Blocking Hypertension in Patients with Sleep Apnea

health monitor and sleep

Obstructive sleep apnea (OSA) is a prevalent condition that affects one out of four Americans between the ages of 30 and 70 years.  Unfortunately, it is frequently the cause of high blood pressure, or hypertension.

In the August 2016 issue of the journal, Science Signaling, new findings were published from researchers out of the University of Chicago that showed the cascade of signals that happens in this type of hypertension caused by OSA.  They make suggestions about ways to disrupt the signals and prevent hypertensive episodes.

Leader of the study, Dr. Nanduri Prabhakar, and director of the Institute for Integrative Physiology and Center for Systems Biology of Oxygen Sensing at the University, notes that these results provide the mechanistic cause of OSA-related hypertension.  The findings also offer a way to block hypertensive episodes and restoring normal blood pressures.

The link between hypertension and OSA starts in the carotid body, which is a cluster of cells inside the carotid arteries located on either side of the neck.  The chemosensory cells in the carotid bodies measure blood oxygen levels and use it to regulate breathing.  People with apnea have frequent starts and stops in breathing during sleep, so their oxygen levels decline significantly.  The carotid bodies then release the messages to increase breathing rate to bring the oxygen back to normal in the bloodstream.  Unfortunately, however, the signals also increase the blood pressure, which sometimes leads to having a stroke during sleep.

In both types of apnea (central and obstructive), the authors note, there are acute elevations in blood pressure that are linked to the apnea episodes.  This further makes patients susceptible to hemorrhagic stroke, chronic hypertension, and heart failure.  Therefore, it is vital to control hypertension in patients with sleep apnea, as it has become a major clinical concern.

Since this is such a concern, scientists mapped out the signaling cascades that start with sleep apnea and lead to the development of hypertension.

Apneic episodes lead to low oxygen levels in the blood, at which time the carotid bodies generate reactive oxygen species (the natural byproduct of oxygen metabolism).  Heme oxygenase-2 is then deactivated, which is an enzyme that makes carbon monoxide, and this leads to higher hydrogen sulfide, a product that stimulates the carotid bodies and allows them to send signals throughout the body to make more oxygen.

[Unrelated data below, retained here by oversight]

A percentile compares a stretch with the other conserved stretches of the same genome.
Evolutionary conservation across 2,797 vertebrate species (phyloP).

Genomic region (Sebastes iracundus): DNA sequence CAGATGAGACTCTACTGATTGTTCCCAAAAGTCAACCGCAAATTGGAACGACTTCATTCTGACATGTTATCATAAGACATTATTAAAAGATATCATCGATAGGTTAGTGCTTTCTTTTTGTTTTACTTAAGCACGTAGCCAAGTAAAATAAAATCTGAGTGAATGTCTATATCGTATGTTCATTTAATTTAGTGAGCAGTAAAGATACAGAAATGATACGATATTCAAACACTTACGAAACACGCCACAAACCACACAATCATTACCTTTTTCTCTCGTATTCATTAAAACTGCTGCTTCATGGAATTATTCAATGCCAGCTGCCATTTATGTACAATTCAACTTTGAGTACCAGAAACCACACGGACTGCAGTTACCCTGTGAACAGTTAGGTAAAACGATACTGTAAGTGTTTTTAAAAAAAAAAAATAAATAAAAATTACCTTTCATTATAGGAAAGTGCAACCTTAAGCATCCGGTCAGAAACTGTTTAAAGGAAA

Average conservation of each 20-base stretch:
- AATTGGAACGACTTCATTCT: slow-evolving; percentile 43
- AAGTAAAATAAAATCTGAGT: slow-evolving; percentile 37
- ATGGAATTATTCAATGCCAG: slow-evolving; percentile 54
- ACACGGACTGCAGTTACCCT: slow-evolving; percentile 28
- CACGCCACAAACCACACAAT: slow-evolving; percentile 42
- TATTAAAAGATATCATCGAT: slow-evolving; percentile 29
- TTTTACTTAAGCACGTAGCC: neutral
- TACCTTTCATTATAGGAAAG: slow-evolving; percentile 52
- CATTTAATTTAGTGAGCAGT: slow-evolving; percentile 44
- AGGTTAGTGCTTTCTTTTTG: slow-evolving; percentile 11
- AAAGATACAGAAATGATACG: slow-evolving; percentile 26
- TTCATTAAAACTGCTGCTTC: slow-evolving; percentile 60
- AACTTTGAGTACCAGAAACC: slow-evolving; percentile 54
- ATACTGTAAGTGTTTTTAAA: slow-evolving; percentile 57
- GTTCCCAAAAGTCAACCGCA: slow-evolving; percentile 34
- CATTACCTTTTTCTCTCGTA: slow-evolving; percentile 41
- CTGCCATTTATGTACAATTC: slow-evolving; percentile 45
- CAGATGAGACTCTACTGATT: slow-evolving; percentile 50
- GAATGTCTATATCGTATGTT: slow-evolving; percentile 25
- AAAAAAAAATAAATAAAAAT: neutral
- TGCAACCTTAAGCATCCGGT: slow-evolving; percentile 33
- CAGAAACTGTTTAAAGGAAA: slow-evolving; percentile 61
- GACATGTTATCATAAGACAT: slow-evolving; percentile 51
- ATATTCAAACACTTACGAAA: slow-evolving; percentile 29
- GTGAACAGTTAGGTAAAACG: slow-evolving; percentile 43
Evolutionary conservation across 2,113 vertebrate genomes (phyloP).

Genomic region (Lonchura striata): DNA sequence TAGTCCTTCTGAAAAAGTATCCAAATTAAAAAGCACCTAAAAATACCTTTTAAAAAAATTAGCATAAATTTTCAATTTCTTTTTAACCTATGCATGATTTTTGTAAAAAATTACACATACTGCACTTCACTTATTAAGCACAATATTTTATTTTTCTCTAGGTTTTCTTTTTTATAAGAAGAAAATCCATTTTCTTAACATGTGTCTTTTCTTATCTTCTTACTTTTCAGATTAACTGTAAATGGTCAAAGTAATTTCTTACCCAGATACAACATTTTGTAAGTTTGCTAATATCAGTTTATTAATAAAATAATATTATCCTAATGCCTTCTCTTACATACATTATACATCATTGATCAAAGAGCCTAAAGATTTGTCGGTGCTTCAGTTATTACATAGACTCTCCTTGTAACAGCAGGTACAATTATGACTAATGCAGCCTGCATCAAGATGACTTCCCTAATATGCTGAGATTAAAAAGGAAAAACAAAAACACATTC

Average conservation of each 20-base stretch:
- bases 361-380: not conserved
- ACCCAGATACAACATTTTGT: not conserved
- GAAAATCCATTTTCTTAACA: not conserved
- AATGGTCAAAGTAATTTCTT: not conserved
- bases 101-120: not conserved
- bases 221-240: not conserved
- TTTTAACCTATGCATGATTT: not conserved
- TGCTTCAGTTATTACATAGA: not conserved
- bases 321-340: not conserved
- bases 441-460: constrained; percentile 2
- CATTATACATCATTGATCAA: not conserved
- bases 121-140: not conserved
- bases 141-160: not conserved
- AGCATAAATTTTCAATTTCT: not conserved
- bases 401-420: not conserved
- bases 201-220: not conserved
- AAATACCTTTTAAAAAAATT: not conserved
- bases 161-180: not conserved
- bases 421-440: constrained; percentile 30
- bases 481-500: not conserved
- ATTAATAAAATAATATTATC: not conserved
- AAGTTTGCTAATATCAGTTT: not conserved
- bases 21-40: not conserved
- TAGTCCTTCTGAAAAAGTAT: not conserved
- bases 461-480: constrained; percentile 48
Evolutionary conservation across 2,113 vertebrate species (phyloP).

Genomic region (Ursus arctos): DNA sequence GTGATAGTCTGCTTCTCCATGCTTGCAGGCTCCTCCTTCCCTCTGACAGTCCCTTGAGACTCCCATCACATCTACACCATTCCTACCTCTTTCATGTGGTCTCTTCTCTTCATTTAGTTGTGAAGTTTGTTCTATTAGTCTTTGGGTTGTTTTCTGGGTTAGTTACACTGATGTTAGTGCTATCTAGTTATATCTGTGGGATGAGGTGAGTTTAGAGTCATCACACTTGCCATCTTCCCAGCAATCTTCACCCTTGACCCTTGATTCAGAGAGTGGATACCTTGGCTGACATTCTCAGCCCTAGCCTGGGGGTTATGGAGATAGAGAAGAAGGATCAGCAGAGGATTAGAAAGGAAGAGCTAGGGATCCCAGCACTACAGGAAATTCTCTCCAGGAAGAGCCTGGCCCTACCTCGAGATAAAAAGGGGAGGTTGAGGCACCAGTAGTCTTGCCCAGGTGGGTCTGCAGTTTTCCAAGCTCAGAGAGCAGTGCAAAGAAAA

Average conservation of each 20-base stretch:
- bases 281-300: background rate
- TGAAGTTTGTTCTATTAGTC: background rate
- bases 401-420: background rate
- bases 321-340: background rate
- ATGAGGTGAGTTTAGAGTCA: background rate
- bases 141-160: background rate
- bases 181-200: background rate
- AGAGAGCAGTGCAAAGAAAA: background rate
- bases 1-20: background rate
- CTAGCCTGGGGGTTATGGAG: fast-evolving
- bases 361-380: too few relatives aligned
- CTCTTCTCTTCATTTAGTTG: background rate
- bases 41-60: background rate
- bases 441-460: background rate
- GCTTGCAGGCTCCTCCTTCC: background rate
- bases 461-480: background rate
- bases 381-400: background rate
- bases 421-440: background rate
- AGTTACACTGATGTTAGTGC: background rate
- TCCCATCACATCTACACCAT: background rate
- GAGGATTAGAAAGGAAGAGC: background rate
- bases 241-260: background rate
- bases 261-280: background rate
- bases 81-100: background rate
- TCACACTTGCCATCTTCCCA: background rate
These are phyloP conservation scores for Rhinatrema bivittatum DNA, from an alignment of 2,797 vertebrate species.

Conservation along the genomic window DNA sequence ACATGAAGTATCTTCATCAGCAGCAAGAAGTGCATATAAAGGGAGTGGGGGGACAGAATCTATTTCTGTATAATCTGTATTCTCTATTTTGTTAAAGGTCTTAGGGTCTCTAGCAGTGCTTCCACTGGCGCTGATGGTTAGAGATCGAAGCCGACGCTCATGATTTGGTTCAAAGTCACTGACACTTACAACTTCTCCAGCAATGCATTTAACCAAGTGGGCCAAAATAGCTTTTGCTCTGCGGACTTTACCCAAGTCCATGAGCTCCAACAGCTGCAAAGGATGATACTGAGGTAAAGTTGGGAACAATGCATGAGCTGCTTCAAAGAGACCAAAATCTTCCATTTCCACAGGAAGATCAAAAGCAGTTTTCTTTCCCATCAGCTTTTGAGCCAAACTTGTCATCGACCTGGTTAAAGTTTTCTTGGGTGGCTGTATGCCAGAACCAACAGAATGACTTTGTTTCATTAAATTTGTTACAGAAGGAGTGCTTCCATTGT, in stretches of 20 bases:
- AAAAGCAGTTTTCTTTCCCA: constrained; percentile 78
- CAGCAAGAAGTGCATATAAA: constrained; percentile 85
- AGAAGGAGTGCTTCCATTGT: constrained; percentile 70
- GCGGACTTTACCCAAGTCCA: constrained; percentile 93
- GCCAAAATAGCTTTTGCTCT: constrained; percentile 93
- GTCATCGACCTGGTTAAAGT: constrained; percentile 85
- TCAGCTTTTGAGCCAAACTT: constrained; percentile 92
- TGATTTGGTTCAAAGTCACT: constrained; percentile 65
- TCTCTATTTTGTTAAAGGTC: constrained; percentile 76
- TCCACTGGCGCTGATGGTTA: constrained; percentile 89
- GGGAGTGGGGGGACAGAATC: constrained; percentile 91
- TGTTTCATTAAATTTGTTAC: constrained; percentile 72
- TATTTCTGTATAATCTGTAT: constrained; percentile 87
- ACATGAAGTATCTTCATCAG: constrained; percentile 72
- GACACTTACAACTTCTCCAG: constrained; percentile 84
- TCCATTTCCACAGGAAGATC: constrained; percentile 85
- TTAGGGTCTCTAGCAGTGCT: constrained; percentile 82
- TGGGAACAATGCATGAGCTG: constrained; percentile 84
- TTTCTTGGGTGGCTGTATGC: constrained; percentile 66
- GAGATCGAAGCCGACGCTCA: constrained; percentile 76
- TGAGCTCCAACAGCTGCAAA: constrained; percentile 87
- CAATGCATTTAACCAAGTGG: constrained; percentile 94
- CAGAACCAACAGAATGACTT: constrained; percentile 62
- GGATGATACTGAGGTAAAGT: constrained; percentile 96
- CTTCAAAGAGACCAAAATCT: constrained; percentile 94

Those signals also cause constriction of the blood vessels, which raises blood pressure.  Standard hypertension therapies, Dr. Prabhakar notes, do not work for apnea-related hypertension.

Carotid bodies were first researched in the 1960s, in patients with asthma.  Doctors found that removing the carotid bodies would treat the disease but cause sleep apnea.  Even though removal of the carotid bodies prevented hypertension, the side effects were severe.  Patients were unable to exercise much because they could not breathe more during exertion activities.  Some of those patients died in their sleep after extended apneic episodes.  Therefore, while the information was useful, it is not an option for treatment.

Instead, the scientists have suggested using medications to inhibit the cystathionine-y-lyase enzyme, which is needed to make hydrogen sulfide and signal the intake of oxygen.  These drugs may be able to disrupt the network of signals that lead to sleep apnea-related hypertension.

Results suggest that the inhibition of that enzyme in order to reduce hydrogen sulfide signals in the carotid bodies may be the next approach to helping patients with apnea-related hypertension.

 Reference: http://www.eurekalert.org/pub_releases/2016-08/uocm-ssw081516.php

 Rachael Herman is a professional writer with an extensive background in medical writing, research, and language development. Her hobbies include hiking in the Rockies, cooking, and reading.

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